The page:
All the men muttered, “We aren’t, truly.” Cullyn took one step forward, the sword glittering in the sunlight from the door.
“Well and good. Go on, scum—get back to your drinking.”
Instead, shoving each other to be the first out the door, the men fled the tavern. Cullyn sheathed the sword with a slap of the metal into leather. Macyn wiped sweat off his face.
“Well, Macco. You and the village can think as low of me as you want, but my Seryan deserved better than a dishonored piss-poor excuse for a man like me.”
“Er, ah, well,” Macyn said.
“And now you’re all I’ve got left of her.” Cullyn turned to Jill. “We’ve got a strange road ahead of us, my sweet, but we’ll manage.”
“What? Da, are you going to take me with you?”
“Cursed right. And today.”
“Now, here,” Macyn broke in. “Hadn’t you best wait and think this over? You’re not yourself right now, and—”
“By all the ice in all the hells!” Cullyn spun around, his hand on his sword hilt. “I’m as much myself as I need to be!”
“Ah, well.” Macyn stepped back. “So you are.”
“Get your clothes, Jill. We’ll go see your mother’s grave, and then we’ll be on our way. I never want to see this stinking village again.”
Pleased and terrified all at the same time, Jill ran to the chamber and began bundling the few things she owned into a blanket. She could hear Macyn trying to talk to Cullyn and Cullyn snarling right back at him. She risked calling out softly to the Wildfolk. The gray gnome materialized in midair and floated to the straw-strewn floor.
“Da’s taking me away. Do you want to come? If you do, you’d better follow us or get on his horse.”
When the gnome vanished, Jill wondered if she’d ever see him again.
“Jill!” Cullyn yelled. “Stop talking to yourself and get out here!”
Jill grabbed her bundle and ran out of the tavern. Cullyn shoved her things into the bedroll tied behind his saddle, then lifted her up on top of it. When he mounted, Jill slipped her arms around his waist and rested her face against his broad back. His shirt was stained all over in a pattern of blurry rings, rust marks made by his sweating inside his chain mail. His shirts always looked like that.
“Well,” Macyn said. “Farewell, Jill.”
“Farewell.” All at once she wanted to cry. “And my thanks for being so good to me.”
Macyn waved, somewhat teary-eyed. Jill turned on her uneasy perch to wave back as the horse started off.
On the downhill side of the village stood the holy oaks, sacred to Bel, god of the sun and the king of all the gods. Scattered among them were the village burials. Although Seryan had no stone to mark her grave as the richer people did, Jill knew that she would never forget where it lay. As soon as she led her father there, Cullyn began to keen, throwing himself down full-length on it, as if he were trying to hold his beloved through the earth. Jill trembled until at last he fell silent and sat up.
“I brought your mama a present this trip,” Cullyn said. “And by the gods, she’s going to have it.”
Cullyn pulled his silver dagger and cut out a piece of
sod, then dug a shallow hole. He took a bracelet out of his shirt and held it up for Jill to see: a thin rod of bronze, twisted round and round to look like rope. He put it into the hole, smoothed the dirt down, and put the chunk of sod back.
“Farewell, my love,” he whispered. “For all my wandering, I never loved a woman but you, and I pray to every god you believed me when I told you that.” He stood up and wiped the dagger blade clean on the side of his brigga. “That’s all the mourning you’ll ever see me do, Jill, but remember how I loved your mother.”
“I will, Da. Promise.”
All afternoon, they rode down the east-running road, a narrow dirt track through sharp-peaked hills and pine forests. Every now and then they passed fields where the grain stood green and young. The farmers would turn to stare at the strange sight of a warrior with a child behind his saddle. Jill was soon stiff and sore on her uncomfortable perch, but Cullyn rode so wrapped in a dark brooding that she was afraid to speak to him.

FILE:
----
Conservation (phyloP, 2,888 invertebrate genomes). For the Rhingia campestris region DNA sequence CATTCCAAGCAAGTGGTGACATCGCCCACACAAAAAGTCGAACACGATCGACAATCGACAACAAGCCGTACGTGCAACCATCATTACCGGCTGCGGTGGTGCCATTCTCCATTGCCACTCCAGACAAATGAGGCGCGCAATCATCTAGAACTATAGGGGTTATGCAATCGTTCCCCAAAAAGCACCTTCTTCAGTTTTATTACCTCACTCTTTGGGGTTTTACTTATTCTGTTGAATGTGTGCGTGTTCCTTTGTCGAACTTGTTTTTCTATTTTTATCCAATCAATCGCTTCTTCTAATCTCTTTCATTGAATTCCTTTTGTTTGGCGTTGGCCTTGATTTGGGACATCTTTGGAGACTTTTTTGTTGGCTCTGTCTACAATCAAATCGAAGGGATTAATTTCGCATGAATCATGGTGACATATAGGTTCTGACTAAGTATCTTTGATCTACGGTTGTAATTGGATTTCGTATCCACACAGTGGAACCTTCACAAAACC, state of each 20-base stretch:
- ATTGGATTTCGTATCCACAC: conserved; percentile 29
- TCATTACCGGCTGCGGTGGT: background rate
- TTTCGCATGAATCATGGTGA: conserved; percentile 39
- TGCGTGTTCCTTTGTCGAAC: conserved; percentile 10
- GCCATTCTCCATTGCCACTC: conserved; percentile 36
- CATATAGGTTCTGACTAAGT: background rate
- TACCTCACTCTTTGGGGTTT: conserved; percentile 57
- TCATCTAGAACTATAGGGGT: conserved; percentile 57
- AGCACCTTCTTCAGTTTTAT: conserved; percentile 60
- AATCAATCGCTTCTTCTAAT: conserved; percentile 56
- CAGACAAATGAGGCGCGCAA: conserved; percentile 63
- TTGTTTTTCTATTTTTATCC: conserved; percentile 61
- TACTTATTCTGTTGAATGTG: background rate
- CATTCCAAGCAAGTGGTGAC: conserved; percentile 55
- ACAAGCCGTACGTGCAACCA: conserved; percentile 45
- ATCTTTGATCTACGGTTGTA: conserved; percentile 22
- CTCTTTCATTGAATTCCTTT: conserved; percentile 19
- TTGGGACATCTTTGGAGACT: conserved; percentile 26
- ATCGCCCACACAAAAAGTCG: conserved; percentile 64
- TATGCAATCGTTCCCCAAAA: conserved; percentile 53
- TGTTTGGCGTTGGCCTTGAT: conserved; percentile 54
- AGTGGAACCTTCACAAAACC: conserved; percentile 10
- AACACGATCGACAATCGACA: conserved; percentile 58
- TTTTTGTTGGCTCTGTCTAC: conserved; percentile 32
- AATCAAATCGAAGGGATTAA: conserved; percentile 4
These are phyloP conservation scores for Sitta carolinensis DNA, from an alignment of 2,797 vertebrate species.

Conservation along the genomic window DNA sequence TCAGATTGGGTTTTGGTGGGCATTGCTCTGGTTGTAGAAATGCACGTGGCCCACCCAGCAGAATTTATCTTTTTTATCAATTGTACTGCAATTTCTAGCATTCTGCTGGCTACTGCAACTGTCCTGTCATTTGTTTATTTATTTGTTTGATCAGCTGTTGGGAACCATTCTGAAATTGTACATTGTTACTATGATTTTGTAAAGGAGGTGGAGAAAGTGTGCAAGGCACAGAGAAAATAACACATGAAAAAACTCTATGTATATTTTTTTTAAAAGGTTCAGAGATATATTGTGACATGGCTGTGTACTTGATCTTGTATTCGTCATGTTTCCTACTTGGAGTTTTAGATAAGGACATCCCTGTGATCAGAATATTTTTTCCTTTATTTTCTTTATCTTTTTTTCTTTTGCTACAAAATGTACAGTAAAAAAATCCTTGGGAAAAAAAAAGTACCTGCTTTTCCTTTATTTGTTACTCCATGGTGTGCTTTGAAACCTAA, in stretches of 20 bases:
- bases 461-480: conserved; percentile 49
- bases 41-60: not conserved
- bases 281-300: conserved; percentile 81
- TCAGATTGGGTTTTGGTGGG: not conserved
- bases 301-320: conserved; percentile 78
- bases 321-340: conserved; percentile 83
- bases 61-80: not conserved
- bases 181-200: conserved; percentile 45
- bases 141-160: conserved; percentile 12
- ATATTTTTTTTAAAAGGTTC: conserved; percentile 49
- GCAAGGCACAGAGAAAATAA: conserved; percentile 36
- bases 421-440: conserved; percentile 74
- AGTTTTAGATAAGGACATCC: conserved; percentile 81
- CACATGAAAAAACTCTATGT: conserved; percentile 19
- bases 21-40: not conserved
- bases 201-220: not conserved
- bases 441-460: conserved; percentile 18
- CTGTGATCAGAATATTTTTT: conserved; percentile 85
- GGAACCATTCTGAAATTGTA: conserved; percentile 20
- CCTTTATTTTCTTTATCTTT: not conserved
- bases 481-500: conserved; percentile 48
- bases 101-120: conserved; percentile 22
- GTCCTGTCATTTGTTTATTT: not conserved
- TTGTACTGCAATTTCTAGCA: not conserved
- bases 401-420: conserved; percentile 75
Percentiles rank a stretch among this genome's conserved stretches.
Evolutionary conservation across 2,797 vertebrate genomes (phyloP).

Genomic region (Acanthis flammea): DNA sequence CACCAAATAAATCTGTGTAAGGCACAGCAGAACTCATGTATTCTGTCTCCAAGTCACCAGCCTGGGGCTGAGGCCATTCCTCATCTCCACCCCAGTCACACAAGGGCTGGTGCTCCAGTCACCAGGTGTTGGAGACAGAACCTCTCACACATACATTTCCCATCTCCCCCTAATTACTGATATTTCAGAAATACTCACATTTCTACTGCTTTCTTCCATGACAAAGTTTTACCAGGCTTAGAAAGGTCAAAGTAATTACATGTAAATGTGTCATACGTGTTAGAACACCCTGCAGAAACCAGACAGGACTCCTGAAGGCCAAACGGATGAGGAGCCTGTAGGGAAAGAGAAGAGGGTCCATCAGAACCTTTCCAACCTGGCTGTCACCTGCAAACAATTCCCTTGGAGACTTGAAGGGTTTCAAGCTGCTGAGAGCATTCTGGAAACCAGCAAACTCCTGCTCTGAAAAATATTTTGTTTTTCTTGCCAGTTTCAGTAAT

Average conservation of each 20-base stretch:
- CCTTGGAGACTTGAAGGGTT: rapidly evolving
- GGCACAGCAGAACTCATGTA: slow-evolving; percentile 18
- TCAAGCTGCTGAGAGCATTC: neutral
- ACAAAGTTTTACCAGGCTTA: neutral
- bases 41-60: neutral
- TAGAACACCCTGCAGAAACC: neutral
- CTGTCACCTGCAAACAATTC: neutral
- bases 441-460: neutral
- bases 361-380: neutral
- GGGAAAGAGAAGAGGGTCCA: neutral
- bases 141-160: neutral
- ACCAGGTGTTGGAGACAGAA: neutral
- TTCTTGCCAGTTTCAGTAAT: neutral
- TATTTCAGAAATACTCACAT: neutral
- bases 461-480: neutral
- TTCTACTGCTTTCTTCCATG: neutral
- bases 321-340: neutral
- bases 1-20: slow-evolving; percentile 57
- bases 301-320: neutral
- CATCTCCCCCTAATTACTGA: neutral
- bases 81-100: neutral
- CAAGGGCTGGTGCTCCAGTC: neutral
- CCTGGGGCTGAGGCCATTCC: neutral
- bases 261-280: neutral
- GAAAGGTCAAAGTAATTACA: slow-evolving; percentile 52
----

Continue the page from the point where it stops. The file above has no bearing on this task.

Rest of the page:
Just at twilight, they crossed a shallow river and reached the walled town of Averby. Cullyn dismounted and led the horse along narrow twisting streets while Jill clung to the saddle and looked round wide-eyed. She had never seen so many houses in her life—easily two hundred of them. On the far side they reached a shabby inn with a big stable out in back, where the innkeep greeted Cullyn by name and gave him a friendly slap on the shoulder. Jill was too tired to eat dinner. Cullyn carried her upstairs to a dusty wedge-shaped chamber and made her a bed out of his cloak on a straw mattress. She fell asleep before he’d blown the candle out.
When she woke, the room was full of sunlight, and Cullyn was gone. Jill sat up in a panic, trying to remember why she was in this strange chamber with nothing but a pile of gear. It wasn’t long before Cullyn came back, with a brass bowl of steaming water in one hand and a large chunk of bread in the other.
“Eat this, my sweet,” he said.
Gladly Jill started in on the bread, which was studded with nuts and currants. Cullyn set the bowl down, rummaged in his saddlebags for soap and a fragment of mirror, then knelt on the floor to shave. He always shaved with his silver dagger. As he took it out, Jill could see the device engraved on the blade, a striking falcon, which was Cullyn’s mark, graved or stamped on everything he owned.
“That dagger looks awfully sharp, Da.”
“It is.” Cullyn began lathering his face. “It’s not pure silver, you see, but some sort of alloy. It doesn’t tarnish as easily as real silver, and it holds an edge better than any steel. Only a few silversmiths in the kingdom know the secret, and they won’t tell anyone else.”
“And how should I know? A suspicious lot, the smiths who serve the silver dagger. I tell you, not just any exile or dishonored man can buy one of these blades. You have to find yourself another silver dagger and ride with him awhile—prove yourself, like—and then he’ll pledge you to the band.”
“Do you have to show him you can fight good?”
“Fight well.” Cullyn began to shave in neat, precise strokes. “That’s somewhat of it, truly, but only a part. Here, silver daggers have an honor of our own. We’re scum, all of us, but we don’t steal or murder. The noble lords know we don’t, and so they trust us enough to give us our hires. If a couple of the wrong kind of lads got into the band, gave us a bad name, like, well, then, we’d all starve.”
“Da, why did you want to be a silver dagger?”
“Don’t talk with your mouth full. I didn’t want to. It was the only choice I had, that’s all. I’ve never heard of a man being so big a fool as to join up just because he wanted to.”
“I don’t understand.”
Cullyn considered, wiping the last bit of lather off his upper lip with the back of his hand.
“Well,” he said at last. “No fighting man joins the
daggers if he has a chance at a decent life in a lord’s dun. Sometimes men are fools, and we do things that mean no lord would let us ride in his warband ever again. When that happens, well, carrying the dagger is a fair sight better than sweeping out a stable or suchlike. At least you get to fight for your hire, like a man.”